Doctor Continued

The first week of work, I noticed that many of the patients were named Mast. At first I thought it was the same patient who kept coming in – other doctors were seeing Mast, but he kept popping into my schedule too. Maybe he was a sick child, or had a nervous mother who kept bringing him back in for a multitude of complaints. Then I realized that the various Masts had different last names, so there must have been more than one of them. I wondered briefly if it was a popular name here in Darfield.

It took me a little while to notice that the slips of paper they printed, which had my patients’ names on them, never said Mast. Did the various Masts always cancel their appointments? Or because it was such a popular name, the kids went by their middle names, and the middle names were printed on my slips of paper? It would say Mast Zach in the computer, but then for some reason my paper would just say “Zach”. It was making less and less sense. Who were these mystery Masts?

It took an embarrassingly long time before I noticed that the little girls all had Miss before their names, and the adults generally had Mr or Mrs. Then I was able to piece it all together. But these are the little things that you learn, quietly, without mentioning them to your colleagues.


The nurses are very friendly to me at work, and they claim that they really like me, which puzzles me. I am always polite to them, of course, but I spend half of my time hovering over the nurses’ station asking them how to do things. They have to spend a lot of their time patiently educating and re-educating me. They claim that they don’t mind but one of these days I am sure they will get tired of me. In the meantime I am learning everything I can from them.


Overall I’m not sure exactly what they think of me at work. The other day I wore a necklace that Annie had made for me. It had brightly colored plastic beads, and some plastic animals – hot pink giraffe, bright green seal, etc. It didn’t look exactly like the sort of necklace you would expect your doctor to wear. But Annie asked me to wear it all day, so I wore it all day. I was puzzled that no one commented on it. Not my patients, not the nurses, receptionists, or other doctors. Were they just being polite, or did it seem routine for a doctor to be wearing a necklace that had clearly been made by a 3-year-old? Or was it because I am an American, so they expect me to be wacky and unpredictable?


One of the ladies at reception told me that patients have started to request to see me particularly. I told her I was skeptical of this. “It’s true,” she said. “They ask for the skinny doctor with the high-pitched voice.”

“They do not!” I said.

She assured me that she had had patients (plural) ask for me this way. Not the American doctor – the skinny doctor with the high-pitched voice.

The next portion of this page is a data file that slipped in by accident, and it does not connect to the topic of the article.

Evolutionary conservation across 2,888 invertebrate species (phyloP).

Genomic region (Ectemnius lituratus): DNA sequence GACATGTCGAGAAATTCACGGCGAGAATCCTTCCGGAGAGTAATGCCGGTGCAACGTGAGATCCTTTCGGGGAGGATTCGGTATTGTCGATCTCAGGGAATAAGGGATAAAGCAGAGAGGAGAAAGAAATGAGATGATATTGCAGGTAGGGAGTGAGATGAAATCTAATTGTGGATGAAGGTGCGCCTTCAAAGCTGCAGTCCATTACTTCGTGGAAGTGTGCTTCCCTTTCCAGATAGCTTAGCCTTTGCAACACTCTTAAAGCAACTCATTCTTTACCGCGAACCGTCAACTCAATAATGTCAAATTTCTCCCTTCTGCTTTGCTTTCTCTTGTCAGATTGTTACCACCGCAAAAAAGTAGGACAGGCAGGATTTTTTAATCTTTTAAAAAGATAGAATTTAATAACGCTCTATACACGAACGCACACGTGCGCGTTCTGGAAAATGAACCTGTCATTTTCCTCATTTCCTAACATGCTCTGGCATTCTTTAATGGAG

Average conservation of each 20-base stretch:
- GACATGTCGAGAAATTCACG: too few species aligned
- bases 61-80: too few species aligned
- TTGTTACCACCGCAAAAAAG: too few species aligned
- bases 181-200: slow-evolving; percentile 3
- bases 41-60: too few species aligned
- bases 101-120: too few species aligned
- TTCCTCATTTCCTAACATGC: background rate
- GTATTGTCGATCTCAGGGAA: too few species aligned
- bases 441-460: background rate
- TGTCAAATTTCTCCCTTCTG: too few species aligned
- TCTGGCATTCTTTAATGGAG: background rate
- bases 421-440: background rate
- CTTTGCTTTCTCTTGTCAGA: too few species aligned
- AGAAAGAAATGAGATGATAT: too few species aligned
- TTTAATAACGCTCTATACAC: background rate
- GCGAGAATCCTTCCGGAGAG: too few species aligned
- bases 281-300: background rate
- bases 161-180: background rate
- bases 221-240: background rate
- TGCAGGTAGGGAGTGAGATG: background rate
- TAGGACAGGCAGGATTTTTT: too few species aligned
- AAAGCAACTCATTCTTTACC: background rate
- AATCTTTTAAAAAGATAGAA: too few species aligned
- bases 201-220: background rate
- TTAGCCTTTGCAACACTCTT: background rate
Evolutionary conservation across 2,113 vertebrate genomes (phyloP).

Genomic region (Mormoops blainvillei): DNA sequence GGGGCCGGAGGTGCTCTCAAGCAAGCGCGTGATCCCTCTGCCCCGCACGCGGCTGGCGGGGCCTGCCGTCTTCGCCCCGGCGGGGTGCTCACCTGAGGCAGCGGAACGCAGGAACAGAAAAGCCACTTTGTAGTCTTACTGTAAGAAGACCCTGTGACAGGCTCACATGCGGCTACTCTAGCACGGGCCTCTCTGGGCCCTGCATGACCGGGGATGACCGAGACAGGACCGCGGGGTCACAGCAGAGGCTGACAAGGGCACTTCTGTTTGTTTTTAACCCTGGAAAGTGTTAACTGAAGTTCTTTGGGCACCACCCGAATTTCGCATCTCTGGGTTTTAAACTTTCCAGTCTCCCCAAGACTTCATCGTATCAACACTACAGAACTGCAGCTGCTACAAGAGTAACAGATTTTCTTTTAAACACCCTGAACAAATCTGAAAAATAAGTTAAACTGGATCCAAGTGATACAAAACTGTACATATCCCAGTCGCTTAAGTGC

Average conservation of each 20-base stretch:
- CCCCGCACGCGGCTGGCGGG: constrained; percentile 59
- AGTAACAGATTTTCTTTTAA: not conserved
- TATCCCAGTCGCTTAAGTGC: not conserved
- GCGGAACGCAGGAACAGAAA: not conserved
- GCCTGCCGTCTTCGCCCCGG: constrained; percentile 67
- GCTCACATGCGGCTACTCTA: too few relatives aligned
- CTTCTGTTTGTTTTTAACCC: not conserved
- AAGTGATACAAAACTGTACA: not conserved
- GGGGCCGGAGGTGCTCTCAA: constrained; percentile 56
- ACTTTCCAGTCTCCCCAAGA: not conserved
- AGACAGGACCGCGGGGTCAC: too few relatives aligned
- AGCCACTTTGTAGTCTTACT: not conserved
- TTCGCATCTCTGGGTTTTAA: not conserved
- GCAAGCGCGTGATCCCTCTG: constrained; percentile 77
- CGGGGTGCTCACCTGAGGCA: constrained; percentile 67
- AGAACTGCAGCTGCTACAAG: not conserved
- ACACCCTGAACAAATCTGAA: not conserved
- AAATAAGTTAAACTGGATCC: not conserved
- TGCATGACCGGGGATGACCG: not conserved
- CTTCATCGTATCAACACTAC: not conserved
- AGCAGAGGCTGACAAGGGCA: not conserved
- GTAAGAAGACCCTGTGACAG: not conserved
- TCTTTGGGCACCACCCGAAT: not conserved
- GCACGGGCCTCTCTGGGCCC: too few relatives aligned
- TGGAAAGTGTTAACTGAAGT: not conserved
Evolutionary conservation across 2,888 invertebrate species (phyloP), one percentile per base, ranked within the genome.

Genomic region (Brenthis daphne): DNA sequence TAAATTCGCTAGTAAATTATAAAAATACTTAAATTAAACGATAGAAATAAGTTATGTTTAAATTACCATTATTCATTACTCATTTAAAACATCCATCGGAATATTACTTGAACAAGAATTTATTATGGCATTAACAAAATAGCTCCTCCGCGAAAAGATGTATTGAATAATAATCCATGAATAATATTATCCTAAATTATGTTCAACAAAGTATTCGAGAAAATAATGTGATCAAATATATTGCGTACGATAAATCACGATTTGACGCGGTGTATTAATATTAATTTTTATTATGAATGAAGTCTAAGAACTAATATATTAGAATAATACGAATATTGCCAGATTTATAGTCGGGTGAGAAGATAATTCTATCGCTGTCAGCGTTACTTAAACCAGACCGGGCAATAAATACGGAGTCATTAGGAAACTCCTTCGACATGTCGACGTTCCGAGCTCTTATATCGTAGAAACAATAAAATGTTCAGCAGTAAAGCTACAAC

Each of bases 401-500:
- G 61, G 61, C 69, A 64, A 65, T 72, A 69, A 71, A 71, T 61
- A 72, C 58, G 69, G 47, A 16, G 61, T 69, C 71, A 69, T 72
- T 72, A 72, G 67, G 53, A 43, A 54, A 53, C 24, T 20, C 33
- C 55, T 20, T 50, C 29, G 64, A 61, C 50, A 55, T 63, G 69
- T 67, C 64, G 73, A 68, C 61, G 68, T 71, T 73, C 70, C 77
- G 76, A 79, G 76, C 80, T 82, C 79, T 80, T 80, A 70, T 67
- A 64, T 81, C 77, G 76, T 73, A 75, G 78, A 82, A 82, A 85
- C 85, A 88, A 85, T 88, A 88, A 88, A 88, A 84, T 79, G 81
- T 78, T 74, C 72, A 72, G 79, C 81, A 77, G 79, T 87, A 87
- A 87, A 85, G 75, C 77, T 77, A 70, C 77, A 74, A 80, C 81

Overall, I believe I see more sick patients than I did back home. One of the most fundamental skills taught to every medical student and resident is the ability to differentiate Sick from Not Sick. But this is tricky when all the patients coming to your office are Not Sick – because in the USA, a Sick child is generally brought to the emergency room rather than to his family doctor’s office. You can see sick adults and children on your hospital rotations, but someone else has already designated them as Sick, so this does not help a student to hone their Sick/Not Sick skill set. At an urgent care, you might see a sick adult, but sick children are much rarer – someone has usually already told them that they should just go straight to the ER. In New Zealand, at least where I am working, patients come to their doctor’s office when they are sick, even if they are very sick.

“She’s breathing very quickly. She’s been doing it since last night. I’m worried about her,” a mother told me recently, as she rocked her glassy-eyed child in her arms. The child, who was almost 3, had a heart rate of 184 and was breathing 50 breaths per minute – meaning her heart was beating about twice as fast as it should have been beating, and she was breathing about twice as fast as she should have been breathing. She had a fever too. Sick. I was able to admit her to the hospital from my office room. I suppose this could have happened to me back in Connecticut, but it certainly didn’t happen often.

Later that day, a father carried his child into the office. The child was grey and also breathing very quickly. There wasn’t room in any of the doctor’s schedules so a nurse took the child back. I happened to be hovering around the nurse’s station trying to get an answer to an unimportant question when the nurse came out. She was looking flustered, trying to find the head doctor, who was in with another patient; I went in to see the child instead. An asthmatic child, grey, lying in his father’s arms, not talking because he was using all his energy to breathe. Sick. It’s actually pretty obvious when it comes down to it. I looked at the child and was grateful for my training so I could help him. And I was grateful for my team of competent nurses, who could get him his breathing treatment and his steroid and start the oxygen because his oxygen was so low, while we waited for the ambulance to come.


Sometimes at home Annie pretends to be a Mommy. I get a lot of insight into myself as a Doctor Mom by watching and listening to her at these times. Once she lay on the floor next to Cora and pretended to weep, saying “Please go to sleep, Cora! Please sleep!”  Another time, she pretended to walk in the door – using a blanket as her fancy work clothes – and announced “I just comed home from work and I’m very tired.” She proceeded to strip off her blanket and the clothes she had underneath, informing us all that she had to take off the sick clothes before she could touch anyone, because she is a doctor.

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